Even though the money was good, Iaria said life on the road could be tough – although it did teach her how to get by without life’s luxuries. Her Chrysler LeBaron convertible was the closest thing she had to a home, and she traveled from town to town with little more than her clothes and her CDs.

When she had time off, she rarely went home to New Jersey. In fact, she found her new home in the Adirondacks during a month-long break. Her sister Darby was living in Willsboro, so Iaria rented a house in Essex for the month. Craving some nightlife, she ventured over to Lake Placid and immediately fell in love – and of all the places she visited during her time with the circus, Iaria said it was the Adirondack Mountains that got her to settle down.

“I love it here,” she said. “I don’t plan on going anywhere.”

Iaria’s venture into circus life might seem like a bizarre choice for some people – at the time, even her friends questioned the decision – but Iaria said she never stopped to ask herself if she was making the right move.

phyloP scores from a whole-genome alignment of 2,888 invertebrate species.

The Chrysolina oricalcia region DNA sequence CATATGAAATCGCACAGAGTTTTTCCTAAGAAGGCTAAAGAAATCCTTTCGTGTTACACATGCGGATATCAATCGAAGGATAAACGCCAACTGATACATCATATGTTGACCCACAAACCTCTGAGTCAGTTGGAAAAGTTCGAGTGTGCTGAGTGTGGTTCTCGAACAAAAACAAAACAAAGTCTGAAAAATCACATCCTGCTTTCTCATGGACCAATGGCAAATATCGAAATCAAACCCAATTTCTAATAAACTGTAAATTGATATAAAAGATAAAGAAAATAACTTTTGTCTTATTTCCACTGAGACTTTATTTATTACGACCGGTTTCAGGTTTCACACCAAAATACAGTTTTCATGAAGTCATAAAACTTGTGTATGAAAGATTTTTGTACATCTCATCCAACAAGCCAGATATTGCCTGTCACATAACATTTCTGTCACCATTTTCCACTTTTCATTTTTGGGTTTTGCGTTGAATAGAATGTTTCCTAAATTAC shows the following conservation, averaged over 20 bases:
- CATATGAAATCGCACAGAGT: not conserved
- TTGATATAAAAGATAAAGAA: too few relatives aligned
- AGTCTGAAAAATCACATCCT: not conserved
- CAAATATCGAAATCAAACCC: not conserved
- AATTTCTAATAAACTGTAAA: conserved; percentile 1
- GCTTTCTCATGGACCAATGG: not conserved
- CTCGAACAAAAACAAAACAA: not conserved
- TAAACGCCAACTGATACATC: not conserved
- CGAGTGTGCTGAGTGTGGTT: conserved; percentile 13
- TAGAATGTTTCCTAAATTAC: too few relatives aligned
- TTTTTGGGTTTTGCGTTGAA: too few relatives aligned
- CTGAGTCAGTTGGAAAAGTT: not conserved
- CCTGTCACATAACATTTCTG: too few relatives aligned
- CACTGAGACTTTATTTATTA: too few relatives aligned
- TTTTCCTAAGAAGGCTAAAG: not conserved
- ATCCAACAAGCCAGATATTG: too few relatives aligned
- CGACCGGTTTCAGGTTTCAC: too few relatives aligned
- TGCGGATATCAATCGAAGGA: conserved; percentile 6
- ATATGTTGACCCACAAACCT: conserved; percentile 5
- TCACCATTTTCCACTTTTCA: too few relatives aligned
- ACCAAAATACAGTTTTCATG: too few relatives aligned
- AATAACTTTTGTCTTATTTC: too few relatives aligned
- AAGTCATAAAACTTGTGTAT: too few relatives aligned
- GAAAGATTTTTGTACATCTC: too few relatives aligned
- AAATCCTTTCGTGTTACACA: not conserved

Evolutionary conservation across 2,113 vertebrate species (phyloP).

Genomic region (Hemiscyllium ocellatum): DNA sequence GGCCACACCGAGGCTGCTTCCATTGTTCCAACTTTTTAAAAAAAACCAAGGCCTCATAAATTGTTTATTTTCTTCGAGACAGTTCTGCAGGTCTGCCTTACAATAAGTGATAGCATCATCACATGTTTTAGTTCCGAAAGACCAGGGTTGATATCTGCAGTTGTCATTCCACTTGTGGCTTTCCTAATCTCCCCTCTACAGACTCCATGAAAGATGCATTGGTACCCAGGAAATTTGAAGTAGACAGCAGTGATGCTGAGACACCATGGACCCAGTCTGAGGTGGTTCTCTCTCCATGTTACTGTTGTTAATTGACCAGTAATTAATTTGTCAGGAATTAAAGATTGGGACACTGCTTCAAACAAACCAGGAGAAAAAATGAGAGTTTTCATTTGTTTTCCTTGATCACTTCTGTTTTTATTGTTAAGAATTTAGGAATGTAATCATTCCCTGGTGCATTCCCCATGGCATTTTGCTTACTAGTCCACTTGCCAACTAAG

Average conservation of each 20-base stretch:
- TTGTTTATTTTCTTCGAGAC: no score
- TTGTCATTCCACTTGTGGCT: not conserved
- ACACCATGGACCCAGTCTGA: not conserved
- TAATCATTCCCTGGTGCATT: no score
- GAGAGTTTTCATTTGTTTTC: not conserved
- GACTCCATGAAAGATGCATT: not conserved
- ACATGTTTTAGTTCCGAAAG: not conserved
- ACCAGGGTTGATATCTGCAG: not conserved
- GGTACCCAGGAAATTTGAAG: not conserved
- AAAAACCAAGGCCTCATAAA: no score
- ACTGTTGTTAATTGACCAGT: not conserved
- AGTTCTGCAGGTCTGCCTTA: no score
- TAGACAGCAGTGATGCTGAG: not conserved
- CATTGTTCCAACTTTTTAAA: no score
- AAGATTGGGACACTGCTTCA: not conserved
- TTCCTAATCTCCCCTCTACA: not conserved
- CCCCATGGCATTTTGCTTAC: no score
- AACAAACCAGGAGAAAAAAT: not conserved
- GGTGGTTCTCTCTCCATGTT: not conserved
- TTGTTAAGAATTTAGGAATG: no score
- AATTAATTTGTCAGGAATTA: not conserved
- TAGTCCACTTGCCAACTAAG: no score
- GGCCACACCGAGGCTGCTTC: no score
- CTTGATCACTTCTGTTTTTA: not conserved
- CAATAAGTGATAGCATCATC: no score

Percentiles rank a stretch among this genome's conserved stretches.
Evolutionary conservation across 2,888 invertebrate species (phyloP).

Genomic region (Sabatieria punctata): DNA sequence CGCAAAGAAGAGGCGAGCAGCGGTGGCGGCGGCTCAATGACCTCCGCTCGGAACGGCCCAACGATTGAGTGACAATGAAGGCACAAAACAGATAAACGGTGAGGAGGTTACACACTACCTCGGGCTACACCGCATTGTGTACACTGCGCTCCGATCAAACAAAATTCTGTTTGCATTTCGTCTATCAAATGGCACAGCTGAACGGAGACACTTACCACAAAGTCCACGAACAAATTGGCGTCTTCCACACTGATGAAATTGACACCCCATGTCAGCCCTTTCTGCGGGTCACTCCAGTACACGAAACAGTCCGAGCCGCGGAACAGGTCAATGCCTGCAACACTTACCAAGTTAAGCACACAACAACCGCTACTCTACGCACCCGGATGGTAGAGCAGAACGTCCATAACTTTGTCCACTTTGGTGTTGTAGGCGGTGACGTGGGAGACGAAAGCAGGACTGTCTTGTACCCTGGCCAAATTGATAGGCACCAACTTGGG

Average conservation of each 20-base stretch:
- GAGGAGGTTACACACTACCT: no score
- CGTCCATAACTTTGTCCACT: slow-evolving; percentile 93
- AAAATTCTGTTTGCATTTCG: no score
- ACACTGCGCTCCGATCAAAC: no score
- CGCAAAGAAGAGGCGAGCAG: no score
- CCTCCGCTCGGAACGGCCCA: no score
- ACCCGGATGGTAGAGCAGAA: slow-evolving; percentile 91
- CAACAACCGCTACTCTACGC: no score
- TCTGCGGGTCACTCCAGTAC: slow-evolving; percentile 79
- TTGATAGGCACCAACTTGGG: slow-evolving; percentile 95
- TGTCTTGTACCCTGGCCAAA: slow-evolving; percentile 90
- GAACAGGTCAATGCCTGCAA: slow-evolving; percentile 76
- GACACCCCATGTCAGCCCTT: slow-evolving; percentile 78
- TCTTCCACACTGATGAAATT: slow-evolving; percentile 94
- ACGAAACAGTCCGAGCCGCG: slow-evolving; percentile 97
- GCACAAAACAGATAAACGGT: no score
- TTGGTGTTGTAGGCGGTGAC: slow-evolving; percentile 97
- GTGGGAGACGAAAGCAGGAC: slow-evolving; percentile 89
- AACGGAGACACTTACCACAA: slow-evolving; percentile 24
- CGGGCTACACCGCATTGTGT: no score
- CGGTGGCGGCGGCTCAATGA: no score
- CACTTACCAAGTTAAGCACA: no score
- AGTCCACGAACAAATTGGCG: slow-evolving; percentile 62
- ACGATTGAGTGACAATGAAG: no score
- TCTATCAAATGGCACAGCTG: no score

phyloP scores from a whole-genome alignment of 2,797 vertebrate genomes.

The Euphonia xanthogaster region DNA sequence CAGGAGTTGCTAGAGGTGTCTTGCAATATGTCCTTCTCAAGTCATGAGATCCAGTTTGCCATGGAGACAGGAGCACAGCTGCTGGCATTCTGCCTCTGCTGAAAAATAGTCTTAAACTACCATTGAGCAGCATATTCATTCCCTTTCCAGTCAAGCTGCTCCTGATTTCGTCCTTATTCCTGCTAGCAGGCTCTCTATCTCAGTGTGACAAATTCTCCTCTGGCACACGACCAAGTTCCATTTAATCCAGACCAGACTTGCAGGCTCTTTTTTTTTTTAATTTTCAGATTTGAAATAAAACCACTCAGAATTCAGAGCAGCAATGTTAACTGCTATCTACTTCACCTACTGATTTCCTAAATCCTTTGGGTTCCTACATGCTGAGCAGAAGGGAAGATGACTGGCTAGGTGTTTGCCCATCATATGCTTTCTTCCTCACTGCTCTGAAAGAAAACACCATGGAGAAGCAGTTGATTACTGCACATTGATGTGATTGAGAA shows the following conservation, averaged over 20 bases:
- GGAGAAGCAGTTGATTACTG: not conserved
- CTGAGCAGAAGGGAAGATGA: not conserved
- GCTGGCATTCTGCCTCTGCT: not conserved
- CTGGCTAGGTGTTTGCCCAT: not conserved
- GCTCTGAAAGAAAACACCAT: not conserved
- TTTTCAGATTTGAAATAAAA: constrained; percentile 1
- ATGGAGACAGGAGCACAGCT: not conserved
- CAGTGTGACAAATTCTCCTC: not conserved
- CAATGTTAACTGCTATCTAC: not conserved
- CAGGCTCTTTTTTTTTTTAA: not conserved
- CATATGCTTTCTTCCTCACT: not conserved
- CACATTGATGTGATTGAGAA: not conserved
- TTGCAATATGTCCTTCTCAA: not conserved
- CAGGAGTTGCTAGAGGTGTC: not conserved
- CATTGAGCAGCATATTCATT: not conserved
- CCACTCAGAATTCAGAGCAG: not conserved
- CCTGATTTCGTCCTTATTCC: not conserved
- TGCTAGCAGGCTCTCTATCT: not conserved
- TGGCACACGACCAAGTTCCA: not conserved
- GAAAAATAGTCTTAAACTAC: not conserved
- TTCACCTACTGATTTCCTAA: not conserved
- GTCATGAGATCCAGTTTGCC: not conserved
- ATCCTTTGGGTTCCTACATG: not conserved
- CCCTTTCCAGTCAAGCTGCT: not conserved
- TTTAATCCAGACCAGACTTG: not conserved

“I didn’t know what was next for me,” she said. “I could have got a job at a restaurant, but that didn’t sound nearly as fun. What am I getting myself into? I don’t know. I guess I didn’t think that because, like I said, I’ve moved so many times already in my life, and just going places is something I really enjoy.”

Iaria doesn’t necessarily believe in fate, and she doesn’t think her stint as a circus worker was preordained. But years before she accepted the job from that sad-faced clown, she got a tattoo on her left bicep.

“It is Tchaikovsky’s circus polka,” Iaria said. “But here’s the crazy thing: I got that tattoo years before I worked for the circus. And I never had intentions of working for the circus. It just happened.”

Contact Chris Morris at 891-2600 ext. 25 or